Music awards marred by lack of inclusion, diversity

The Weeknd brings attention to biased selection process after receiving no nominations for record-breaking album

By Sartaj Rajpal, Editor-in-Chief

Social media posts by both Drake and The Weeknd criticizing the Grammy Awards for a lack of transparency with the music industry are drawing attention to the Grammys’ biased awards selection process.

The Weeknd says the Grammys are “corrupt” after receiving no nominations for his chart-topping, record-breaking album “After Hours.”

His claim isn’t just sour grapes, and his anger is warranted. He deserved to win in one, if not two or three, categories. It’s not surprising that the Grammy Awards voting committee lacks the diversity necessary to adequately represent the entire
music industry.

The Recording Academy, which presents the Grammy Awards, and its constituents are fraught with duplicity, according to former Recording Academy CEO Deborah Dugan, who recently filed an Equal Employment Opportunity Commission complaint alleging that selection committees were mainly comprised of Caucasian males during her time there.

“As of April 2018, women made up only 20% of the Academy’s Voting Members,” the complaint reads. “[A] lack of diversity in the voting membership was a serious problem.”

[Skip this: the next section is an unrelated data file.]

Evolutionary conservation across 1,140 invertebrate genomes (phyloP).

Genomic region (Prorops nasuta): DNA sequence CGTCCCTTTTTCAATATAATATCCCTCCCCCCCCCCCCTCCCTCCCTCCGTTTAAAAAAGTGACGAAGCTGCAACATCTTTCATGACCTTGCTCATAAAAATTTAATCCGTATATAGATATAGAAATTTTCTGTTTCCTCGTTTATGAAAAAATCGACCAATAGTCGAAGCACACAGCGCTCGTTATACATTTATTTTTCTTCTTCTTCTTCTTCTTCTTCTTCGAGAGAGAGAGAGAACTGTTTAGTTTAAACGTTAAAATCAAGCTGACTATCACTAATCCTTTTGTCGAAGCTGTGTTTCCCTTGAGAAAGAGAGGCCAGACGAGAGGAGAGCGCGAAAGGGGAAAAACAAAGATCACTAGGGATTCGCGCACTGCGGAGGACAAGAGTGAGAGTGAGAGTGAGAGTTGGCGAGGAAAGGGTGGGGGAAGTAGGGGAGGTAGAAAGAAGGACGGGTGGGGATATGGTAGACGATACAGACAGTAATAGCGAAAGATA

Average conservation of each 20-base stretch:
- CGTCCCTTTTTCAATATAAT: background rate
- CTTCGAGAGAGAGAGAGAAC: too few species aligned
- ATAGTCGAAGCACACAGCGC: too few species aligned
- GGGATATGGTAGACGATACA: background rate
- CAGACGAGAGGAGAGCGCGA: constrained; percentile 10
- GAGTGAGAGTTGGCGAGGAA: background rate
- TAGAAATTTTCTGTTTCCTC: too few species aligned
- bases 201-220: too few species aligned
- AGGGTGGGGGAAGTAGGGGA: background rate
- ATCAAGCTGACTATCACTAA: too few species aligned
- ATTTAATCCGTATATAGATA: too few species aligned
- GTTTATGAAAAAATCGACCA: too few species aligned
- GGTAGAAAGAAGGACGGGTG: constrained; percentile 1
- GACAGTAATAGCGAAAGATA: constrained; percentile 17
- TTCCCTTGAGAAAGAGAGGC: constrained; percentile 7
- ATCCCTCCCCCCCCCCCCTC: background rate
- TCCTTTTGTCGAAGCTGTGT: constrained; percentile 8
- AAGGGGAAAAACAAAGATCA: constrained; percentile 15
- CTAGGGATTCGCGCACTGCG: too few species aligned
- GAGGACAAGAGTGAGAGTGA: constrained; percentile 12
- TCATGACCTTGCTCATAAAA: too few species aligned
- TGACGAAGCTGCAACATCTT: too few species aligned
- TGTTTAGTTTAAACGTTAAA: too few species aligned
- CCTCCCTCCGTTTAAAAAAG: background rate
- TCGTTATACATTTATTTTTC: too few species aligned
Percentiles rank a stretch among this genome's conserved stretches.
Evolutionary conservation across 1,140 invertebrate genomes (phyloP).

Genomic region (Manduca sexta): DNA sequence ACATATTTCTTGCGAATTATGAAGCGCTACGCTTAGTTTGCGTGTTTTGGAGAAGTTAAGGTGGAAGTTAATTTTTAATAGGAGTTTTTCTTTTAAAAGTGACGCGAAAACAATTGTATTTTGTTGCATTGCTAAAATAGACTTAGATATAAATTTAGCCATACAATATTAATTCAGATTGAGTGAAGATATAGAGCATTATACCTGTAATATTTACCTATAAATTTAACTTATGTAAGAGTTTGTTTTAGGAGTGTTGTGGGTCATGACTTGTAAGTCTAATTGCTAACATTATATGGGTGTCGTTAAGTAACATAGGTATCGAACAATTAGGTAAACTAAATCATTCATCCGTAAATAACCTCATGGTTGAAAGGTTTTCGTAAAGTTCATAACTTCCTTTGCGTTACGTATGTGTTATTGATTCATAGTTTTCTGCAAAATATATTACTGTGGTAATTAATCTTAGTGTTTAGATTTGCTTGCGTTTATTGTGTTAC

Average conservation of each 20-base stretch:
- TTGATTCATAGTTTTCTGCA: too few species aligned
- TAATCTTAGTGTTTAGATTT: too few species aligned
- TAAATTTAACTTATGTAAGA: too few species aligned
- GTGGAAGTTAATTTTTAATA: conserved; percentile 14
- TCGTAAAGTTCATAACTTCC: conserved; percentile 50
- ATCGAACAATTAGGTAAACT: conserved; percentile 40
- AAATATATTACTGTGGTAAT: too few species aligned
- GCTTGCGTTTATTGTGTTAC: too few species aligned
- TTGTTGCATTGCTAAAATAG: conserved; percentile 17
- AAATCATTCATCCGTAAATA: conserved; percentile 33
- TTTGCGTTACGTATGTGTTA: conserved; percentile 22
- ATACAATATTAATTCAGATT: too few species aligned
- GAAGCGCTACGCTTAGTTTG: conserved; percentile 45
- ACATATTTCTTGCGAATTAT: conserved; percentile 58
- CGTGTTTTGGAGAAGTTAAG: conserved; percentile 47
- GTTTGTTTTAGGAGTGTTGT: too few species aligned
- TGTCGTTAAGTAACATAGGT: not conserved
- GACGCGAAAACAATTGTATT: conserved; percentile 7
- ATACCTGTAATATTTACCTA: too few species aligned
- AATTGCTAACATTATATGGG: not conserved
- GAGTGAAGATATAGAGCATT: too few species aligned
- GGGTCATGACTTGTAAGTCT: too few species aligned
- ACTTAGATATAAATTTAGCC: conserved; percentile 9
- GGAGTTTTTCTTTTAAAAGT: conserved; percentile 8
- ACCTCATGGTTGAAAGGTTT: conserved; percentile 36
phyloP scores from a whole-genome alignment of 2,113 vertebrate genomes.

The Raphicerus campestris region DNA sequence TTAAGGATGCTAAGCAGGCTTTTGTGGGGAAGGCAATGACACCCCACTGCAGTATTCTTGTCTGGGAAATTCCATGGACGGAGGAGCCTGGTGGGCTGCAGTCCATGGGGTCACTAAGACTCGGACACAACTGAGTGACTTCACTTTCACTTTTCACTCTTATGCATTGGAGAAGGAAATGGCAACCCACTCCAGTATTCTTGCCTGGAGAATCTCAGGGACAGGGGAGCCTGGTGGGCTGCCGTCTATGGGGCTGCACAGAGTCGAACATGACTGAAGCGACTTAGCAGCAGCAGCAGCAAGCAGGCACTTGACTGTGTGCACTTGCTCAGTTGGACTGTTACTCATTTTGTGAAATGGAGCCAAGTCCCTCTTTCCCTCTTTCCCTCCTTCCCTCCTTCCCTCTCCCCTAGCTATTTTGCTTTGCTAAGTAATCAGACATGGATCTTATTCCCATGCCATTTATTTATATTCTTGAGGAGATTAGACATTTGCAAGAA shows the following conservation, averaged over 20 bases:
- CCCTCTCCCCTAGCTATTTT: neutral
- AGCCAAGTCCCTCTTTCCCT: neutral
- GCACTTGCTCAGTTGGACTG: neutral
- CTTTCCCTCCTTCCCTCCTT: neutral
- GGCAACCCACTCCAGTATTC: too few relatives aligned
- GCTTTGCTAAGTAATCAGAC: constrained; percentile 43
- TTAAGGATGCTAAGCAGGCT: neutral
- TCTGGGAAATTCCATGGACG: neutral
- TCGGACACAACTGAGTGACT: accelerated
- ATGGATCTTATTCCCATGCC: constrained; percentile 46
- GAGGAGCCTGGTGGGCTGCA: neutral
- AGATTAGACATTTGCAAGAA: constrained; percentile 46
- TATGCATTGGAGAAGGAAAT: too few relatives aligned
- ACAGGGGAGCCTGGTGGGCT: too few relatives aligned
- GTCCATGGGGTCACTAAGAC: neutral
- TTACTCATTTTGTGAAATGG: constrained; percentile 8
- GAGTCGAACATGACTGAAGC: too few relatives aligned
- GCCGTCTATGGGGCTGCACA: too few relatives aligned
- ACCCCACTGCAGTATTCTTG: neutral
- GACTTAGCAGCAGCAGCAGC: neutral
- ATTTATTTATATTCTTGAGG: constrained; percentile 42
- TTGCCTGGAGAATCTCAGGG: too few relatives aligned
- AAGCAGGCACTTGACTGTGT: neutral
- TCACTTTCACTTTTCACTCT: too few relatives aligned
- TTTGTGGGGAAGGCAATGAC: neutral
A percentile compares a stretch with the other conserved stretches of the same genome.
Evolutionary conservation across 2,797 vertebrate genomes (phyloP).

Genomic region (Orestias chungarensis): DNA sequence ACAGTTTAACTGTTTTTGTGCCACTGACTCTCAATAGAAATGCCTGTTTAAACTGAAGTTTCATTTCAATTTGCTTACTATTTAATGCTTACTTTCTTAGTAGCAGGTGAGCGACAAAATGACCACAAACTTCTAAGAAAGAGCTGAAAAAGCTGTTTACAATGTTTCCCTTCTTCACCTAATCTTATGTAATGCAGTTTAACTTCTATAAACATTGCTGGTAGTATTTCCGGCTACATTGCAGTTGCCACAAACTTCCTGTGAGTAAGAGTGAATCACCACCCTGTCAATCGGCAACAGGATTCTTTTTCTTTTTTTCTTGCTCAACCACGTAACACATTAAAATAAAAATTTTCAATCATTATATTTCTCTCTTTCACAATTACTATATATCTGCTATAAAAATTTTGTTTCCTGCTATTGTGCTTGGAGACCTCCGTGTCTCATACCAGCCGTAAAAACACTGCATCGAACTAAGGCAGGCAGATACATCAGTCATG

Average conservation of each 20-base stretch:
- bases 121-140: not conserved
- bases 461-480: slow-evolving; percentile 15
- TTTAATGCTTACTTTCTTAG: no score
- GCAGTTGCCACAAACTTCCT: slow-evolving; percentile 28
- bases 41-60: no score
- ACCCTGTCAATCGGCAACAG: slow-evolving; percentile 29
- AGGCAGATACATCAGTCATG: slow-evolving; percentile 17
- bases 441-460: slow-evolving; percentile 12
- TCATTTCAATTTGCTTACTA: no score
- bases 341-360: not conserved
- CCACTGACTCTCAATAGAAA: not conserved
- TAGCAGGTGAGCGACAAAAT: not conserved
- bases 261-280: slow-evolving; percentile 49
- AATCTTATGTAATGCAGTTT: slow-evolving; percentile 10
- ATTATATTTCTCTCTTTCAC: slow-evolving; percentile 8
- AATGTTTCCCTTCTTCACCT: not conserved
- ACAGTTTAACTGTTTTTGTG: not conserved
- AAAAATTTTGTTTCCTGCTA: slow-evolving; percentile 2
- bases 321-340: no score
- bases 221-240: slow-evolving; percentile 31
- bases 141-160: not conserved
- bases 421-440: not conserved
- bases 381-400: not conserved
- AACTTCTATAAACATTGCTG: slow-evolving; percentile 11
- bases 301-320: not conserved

The homogeneity of the Grammy Awards’ selection committee reflects a lack of representation in the music industry as a whole.

In the entire history of the Grammy Awards, only 10 Black artists have won Album of the Year.

— Deborah Dugan

Only 9.3% of nominees for a Grammy Award between 2013 and 2018 were female, and women comprised just 22.4% of artists who had Billboard Hot 100 song entries, according to a study by the Annenberg School for Communication and

Visible minorities fare only slightly better than women in the Grammy Awards.

“The racial diversity numbers still reflected significant underrepresentation of the Asian-American and Hispanic communities in the membership,” the complaint reads. “In the entire history of the Grammy Awards, only 10 Black artists have won Album of the Year.”

As a person of color and an artist myself, I find it appalling that the Recording Academy, a company which is supposed to “represent the voices of performers, songwriters, producers, engineers, and all music professionals,” according to its website, still has entrenched partiality to majority groups.

The Weeknd was right for speaking out. It’s time for the Grammy Awards to become more inclusive. Voting committees should aim to uplift the most promising, talented artists irrespective of any external factors, be it race or gender.